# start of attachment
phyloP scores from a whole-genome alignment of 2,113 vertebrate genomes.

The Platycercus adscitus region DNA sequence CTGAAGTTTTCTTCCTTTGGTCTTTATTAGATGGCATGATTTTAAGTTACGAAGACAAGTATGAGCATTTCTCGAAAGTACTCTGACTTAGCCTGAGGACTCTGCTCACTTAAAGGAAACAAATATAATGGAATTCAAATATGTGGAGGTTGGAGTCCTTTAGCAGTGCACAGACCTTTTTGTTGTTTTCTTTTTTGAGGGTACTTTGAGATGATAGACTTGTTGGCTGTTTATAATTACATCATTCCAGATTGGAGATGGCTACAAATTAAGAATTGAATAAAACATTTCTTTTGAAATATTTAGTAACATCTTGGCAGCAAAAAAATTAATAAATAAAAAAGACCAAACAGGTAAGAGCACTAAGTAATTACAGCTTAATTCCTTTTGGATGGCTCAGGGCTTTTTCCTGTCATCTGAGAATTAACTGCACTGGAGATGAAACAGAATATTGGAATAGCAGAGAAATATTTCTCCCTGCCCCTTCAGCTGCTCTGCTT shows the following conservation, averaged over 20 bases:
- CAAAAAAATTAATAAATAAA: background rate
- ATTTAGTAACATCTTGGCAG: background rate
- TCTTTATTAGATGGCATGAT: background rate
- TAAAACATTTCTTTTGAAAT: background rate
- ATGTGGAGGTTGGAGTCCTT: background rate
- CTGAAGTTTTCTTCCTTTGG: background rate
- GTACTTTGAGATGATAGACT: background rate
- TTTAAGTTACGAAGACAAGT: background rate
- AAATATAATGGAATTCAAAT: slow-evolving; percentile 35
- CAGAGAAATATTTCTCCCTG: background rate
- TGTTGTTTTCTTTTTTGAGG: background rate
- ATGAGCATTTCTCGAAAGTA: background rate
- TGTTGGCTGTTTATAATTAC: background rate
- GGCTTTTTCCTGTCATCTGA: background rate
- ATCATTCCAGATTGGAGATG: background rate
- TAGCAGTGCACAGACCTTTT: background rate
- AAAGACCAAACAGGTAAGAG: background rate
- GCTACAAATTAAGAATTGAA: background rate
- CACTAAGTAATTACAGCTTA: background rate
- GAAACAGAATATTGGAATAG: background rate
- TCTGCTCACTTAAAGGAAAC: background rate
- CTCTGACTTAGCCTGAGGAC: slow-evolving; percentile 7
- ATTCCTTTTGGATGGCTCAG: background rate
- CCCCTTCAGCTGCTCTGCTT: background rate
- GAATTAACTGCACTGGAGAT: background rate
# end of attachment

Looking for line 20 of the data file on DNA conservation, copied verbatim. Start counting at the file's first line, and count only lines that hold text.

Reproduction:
- GCTACAAATTAAGAATTGAA: background rate